Social media rich snippets with AngularJS and ngMeta

ngMeta, my Angular1 SEO meta tags library, has frequently seen issues related to the preview snippets or rich snippets generated by Facebook, Twitter, Skype, Whatsapp and others when a URL of an Angular site using ngMeta is shared. I’ve addressed it on Github several times, so I thought I would explain the issue in greater detail here.

Sites like Facebook and Twitter use crawlers to fetch URLs and extract the Open Graph meta values. When Open Graph data is not available, they fall back on the basic meta tags (title, description and others). Social media crawlers generally do not execute Javascript, meaning that they pick up the values provided in meta tags as-is. For sites that use ngMeta, meta tags might look like this:

<title ng-bind="ngMeta.title"></title>
<meta name="description" content="{{ngMeta.description}}" />
<meta property="og:title" content="{{ngMeta.title}}" />
<meta property="og:description" content="{{ngMeta.description}}" />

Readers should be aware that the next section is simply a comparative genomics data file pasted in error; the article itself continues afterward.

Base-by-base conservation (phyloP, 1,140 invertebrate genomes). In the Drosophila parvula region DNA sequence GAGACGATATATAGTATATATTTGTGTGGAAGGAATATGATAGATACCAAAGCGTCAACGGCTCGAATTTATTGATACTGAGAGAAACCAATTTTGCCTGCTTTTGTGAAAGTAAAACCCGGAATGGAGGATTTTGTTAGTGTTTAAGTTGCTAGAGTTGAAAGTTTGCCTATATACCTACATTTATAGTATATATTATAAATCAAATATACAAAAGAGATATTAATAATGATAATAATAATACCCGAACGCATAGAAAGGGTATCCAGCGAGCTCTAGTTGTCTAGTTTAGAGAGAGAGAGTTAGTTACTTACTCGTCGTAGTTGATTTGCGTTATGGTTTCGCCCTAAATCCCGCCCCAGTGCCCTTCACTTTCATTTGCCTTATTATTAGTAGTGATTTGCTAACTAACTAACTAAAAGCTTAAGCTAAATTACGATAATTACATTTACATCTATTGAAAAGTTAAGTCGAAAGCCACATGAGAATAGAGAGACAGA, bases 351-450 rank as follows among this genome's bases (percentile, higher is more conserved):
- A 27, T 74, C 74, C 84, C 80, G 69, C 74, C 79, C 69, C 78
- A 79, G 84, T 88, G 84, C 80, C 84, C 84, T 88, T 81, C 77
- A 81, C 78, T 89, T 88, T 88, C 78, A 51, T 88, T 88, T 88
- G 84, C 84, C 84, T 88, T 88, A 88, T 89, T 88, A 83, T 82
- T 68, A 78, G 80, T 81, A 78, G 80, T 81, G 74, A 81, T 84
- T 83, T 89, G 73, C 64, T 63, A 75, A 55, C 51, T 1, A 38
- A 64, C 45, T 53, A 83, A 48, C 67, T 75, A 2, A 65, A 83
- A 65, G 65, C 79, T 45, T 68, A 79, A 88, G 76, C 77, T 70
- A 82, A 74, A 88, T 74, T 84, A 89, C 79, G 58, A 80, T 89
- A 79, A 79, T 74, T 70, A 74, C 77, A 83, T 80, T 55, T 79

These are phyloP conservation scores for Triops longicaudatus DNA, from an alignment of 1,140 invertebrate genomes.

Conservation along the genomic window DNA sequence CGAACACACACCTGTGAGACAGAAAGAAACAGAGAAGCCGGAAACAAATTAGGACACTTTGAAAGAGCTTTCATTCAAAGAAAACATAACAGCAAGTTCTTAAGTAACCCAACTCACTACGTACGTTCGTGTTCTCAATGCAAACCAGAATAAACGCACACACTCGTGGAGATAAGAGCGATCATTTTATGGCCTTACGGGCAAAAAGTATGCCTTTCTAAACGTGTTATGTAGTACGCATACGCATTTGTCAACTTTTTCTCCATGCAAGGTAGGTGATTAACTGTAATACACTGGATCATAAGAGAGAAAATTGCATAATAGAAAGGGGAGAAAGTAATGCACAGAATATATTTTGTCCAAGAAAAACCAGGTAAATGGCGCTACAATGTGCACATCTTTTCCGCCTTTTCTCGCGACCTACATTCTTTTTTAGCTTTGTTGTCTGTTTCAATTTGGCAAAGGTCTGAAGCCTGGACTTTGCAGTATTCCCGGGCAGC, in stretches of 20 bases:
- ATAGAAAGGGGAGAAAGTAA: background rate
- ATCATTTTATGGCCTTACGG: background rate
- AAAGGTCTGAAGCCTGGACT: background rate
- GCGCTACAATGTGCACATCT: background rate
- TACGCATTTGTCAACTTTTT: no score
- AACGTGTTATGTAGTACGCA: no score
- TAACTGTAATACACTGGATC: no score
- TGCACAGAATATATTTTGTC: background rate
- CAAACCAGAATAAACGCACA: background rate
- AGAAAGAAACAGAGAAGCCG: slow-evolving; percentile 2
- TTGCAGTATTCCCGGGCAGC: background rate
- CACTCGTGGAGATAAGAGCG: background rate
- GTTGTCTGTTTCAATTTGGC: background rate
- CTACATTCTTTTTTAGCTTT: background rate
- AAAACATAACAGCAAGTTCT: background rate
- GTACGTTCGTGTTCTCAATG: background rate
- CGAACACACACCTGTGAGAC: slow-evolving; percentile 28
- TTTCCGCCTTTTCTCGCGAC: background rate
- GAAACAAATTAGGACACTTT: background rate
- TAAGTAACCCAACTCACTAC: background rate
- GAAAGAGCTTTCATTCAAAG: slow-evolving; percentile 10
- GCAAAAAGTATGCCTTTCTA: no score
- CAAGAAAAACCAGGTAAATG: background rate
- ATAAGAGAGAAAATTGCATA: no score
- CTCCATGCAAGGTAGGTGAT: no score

As a result, the rich snippet generated by social media sites is not pleasant (Remember, no Javascript!): Facebook rich snippet

However, Google search’s crawlers do execute Javascript and the search result snippet uses the title, description and other tags set through ngMeta, as expected.

It is technically impossible for a front-end framework library like ngMeta to force crawlers to execute Javascript and pick up the meta content values set through Javascript. Instead, solutions include serving pre-rendered pages, or redirecting requests by crawlers to a specific service that serves a static page with meta tags relevant to the requested URL. For more on the latter, check out angular-social-demo on GitHub.

Another option: If you’re willing to forsake the customization of meta tags for different pages to get rid of uninterpolated Angular expressions like ngMeta.title in your social media snippets, consider adding fallback meta tags that provide a title, description and image for your site. These fallback meta tags must have ng-if="false" so that they are removed in a Javascript-enabled environment:

<title ng-bind="ngMeta.title"></title>
<meta name="description" content="{{ngMeta.description}}" />
<meta property="og:title" content="Site name or other general title" ng-if="false" />
<meta property="og:description" content="Site description" ng-if="false" />
<meta property="og:image" content="" ng-if="false"/>

Feel free to check out the source code of the ngMeta demo site. I’ve just updated it with fallback meta tags.

Tags: Angular.js SEO
Categories: tech
Other posts